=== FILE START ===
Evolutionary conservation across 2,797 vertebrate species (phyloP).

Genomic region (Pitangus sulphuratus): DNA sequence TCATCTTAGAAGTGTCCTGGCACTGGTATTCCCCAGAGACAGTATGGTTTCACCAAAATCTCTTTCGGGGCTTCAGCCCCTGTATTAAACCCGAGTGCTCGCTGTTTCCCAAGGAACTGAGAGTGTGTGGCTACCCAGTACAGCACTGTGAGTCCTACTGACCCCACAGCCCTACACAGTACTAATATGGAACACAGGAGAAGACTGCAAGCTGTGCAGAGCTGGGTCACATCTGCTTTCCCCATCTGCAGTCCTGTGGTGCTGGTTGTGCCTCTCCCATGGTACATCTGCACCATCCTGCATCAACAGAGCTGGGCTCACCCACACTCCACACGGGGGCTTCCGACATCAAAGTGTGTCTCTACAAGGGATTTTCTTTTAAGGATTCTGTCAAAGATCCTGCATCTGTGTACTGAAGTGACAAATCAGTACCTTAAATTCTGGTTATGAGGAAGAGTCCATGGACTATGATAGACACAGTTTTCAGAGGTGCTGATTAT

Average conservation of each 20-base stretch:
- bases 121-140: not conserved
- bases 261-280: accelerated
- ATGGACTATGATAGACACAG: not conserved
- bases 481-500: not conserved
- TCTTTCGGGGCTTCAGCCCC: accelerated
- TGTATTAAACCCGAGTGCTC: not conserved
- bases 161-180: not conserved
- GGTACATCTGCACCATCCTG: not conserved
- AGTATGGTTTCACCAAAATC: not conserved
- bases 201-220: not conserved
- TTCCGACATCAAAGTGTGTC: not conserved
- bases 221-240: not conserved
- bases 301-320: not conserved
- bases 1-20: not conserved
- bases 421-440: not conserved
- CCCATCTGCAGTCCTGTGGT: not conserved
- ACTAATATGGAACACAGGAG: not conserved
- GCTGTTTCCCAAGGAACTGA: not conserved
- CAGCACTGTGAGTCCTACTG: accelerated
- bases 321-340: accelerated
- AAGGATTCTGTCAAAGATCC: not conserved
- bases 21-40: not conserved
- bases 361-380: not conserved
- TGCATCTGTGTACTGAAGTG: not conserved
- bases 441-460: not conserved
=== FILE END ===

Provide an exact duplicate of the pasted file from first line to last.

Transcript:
Evolutionary conservation across 2,797 vertebrate species (phyloP).

Genomic region (Pitangus sulphuratus): DNA sequence TCATCTTAGAAGTGTCCTGGCACTGGTATTCCCCAGAGACAGTATGGTTTCACCAAAATCTCTTTCGGGGCTTCAGCCCCTGTATTAAACCCGAGTGCTCGCTGTTTCCCAAGGAACTGAGAGTGTGTGGCTACCCAGTACAGCACTGTGAGTCCTACTGACCCCACAGCCCTACACAGTACTAATATGGAACACAGGAGAAGACTGCAAGCTGTGCAGAGCTGGGTCACATCTGCTTTCCCCATCTGCAGTCCTGTGGTGCTGGTTGTGCCTCTCCCATGGTACATCTGCACCATCCTGCATCAACAGAGCTGGGCTCACCCACACTCCACACGGGGGCTTCCGACATCAAAGTGTGTCTCTACAAGGGATTTTCTTTTAAGGATTCTGTCAAAGATCCTGCATCTGTGTACTGAAGTGACAAATCAGTACCTTAAATTCTGGTTATGAGGAAGAGTCCATGGACTATGATAGACACAGTTTTCAGAGGTGCTGATTAT

Average conservation of each 20-base stretch:
- bases 121-140: not conserved
- bases 261-280: accelerated
- ATGGACTATGATAGACACAG: not conserved
- bases 481-500: not conserved
- TCTTTCGGGGCTTCAGCCCC: accelerated
- TGTATTAAACCCGAGTGCTC: not conserved
- bases 161-180: not conserved
- GGTACATCTGCACCATCCTG: not conserved
- AGTATGGTTTCACCAAAATC: not conserved
- bases 201-220: not conserved
- TTCCGACATCAAAGTGTGTC: not conserved
- bases 221-240: not conserved
- bases 301-320: not conserved
- bases 1-20: not conserved
- bases 421-440: not conserved
- CCCATCTGCAGTCCTGTGGT: not conserved
- ACTAATATGGAACACAGGAG: not conserved
- GCTGTTTCCCAAGGAACTGA: not conserved
- CAGCACTGTGAGTCCTACTG: accelerated
- bases 321-340: accelerated
- AAGGATTCTGTCAAAGATCC: not conserved
- bases 21-40: not conserved
- bases 361-380: not conserved
- TGCATCTGTGTACTGAAGTG: not conserved
- bases 441-460: not conserved